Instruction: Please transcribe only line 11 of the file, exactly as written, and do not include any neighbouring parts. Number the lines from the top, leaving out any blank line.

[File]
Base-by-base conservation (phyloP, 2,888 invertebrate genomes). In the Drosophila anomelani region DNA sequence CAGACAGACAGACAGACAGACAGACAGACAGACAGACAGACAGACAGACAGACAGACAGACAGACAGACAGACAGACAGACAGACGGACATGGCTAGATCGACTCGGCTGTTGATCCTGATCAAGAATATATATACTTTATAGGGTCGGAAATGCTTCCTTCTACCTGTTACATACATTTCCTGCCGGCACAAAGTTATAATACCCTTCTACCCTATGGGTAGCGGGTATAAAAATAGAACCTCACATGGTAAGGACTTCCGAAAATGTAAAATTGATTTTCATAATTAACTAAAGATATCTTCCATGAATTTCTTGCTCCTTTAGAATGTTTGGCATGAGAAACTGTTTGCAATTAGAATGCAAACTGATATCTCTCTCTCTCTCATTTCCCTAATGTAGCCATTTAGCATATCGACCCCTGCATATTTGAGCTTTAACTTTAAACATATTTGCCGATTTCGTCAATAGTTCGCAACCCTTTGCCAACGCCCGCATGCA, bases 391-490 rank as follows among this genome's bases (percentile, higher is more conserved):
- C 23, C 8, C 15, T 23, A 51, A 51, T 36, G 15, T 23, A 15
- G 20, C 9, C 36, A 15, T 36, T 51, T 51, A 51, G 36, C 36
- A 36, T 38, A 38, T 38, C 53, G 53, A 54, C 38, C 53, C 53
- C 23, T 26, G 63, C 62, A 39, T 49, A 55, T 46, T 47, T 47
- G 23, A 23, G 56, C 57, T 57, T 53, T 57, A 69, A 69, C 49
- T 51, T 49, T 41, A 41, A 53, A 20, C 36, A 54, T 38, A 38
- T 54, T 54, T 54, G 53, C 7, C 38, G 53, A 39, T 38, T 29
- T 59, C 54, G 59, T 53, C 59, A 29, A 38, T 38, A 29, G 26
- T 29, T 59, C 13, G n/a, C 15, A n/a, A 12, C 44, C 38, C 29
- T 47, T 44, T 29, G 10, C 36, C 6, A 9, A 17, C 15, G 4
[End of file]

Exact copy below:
- T 47, T 44, T 29, G 10, C 36, C 6, A 9, A 17, C 15, G 4